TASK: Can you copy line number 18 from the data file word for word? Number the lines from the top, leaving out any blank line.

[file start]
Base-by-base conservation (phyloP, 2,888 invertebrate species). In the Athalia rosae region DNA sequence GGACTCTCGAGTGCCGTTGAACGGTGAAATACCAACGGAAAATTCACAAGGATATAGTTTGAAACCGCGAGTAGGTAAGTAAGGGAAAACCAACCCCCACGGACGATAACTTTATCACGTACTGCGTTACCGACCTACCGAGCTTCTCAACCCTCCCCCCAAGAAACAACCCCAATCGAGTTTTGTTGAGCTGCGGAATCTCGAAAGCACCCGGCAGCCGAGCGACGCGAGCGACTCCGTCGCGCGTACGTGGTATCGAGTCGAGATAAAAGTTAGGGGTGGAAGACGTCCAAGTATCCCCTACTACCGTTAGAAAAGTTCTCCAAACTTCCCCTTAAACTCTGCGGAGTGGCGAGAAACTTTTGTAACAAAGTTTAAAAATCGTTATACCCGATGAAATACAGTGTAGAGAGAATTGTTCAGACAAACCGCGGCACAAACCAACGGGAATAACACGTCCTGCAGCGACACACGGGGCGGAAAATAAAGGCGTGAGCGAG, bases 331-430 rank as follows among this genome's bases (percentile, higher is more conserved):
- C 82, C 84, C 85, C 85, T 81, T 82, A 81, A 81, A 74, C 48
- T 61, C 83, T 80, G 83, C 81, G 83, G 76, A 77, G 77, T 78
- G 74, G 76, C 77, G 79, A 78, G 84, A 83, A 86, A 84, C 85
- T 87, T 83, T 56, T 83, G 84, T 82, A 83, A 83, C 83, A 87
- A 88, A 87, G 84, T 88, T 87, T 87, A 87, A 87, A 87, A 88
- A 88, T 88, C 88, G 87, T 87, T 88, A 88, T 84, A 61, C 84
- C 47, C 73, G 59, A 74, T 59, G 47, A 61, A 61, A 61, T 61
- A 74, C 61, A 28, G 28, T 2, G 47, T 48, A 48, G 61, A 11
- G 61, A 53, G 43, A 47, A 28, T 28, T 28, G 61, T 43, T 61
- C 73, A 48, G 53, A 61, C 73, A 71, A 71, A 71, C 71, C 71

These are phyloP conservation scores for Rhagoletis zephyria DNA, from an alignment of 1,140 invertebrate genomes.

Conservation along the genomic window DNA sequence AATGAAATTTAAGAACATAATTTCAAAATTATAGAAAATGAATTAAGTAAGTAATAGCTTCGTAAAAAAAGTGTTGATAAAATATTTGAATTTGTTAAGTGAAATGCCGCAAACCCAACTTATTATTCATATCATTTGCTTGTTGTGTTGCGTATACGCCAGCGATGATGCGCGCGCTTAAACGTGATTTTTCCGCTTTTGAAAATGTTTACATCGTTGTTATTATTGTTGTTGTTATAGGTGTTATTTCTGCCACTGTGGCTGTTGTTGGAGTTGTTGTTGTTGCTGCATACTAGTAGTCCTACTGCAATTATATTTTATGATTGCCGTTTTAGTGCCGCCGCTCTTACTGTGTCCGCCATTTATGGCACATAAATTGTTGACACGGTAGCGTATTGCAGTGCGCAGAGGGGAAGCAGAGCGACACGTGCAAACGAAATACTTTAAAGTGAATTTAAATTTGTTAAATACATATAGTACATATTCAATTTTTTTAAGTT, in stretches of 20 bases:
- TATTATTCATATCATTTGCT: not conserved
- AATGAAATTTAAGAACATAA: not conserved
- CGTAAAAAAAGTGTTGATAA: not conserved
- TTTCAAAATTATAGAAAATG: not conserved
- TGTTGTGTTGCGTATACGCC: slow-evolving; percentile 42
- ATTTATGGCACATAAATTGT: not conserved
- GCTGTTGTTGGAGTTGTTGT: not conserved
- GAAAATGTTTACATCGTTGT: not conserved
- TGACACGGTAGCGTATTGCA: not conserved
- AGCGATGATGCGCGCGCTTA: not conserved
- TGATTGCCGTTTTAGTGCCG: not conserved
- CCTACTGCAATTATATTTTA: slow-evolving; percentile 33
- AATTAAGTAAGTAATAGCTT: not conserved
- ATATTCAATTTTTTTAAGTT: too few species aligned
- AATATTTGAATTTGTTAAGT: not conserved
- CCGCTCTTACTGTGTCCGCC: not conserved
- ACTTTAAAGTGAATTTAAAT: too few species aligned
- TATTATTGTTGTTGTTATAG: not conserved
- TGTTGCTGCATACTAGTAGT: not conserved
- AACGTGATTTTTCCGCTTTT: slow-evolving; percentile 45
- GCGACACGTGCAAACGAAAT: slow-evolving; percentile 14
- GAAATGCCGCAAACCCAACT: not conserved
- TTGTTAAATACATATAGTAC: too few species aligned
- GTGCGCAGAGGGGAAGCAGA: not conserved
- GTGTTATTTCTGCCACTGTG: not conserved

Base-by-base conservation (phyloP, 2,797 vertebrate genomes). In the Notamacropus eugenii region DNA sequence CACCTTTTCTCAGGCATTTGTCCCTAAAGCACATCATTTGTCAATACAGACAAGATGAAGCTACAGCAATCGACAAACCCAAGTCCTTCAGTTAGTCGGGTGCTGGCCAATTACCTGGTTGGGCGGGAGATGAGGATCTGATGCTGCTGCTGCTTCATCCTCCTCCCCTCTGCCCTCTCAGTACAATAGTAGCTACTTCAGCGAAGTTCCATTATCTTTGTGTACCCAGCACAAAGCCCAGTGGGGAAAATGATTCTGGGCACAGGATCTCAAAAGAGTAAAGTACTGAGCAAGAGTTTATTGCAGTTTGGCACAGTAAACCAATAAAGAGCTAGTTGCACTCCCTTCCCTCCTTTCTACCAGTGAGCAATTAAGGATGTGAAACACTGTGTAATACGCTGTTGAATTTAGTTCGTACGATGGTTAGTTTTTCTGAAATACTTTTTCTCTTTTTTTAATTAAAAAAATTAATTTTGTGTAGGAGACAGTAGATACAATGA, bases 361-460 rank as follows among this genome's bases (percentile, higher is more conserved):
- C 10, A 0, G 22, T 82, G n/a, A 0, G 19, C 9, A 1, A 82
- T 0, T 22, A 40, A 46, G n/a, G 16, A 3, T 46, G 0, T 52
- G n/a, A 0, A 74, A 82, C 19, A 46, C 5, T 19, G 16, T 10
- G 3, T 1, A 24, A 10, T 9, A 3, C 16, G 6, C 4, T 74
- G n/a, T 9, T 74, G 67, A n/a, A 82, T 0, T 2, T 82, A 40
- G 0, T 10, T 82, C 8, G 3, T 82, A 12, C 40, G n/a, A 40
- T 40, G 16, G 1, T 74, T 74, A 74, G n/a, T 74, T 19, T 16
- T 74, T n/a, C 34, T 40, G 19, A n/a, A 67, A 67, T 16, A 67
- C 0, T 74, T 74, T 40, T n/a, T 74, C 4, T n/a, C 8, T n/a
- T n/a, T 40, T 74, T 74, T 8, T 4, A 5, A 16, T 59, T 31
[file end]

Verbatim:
- TGTTGTGTTGCGTATACGCC: slow-evolving; percentile 42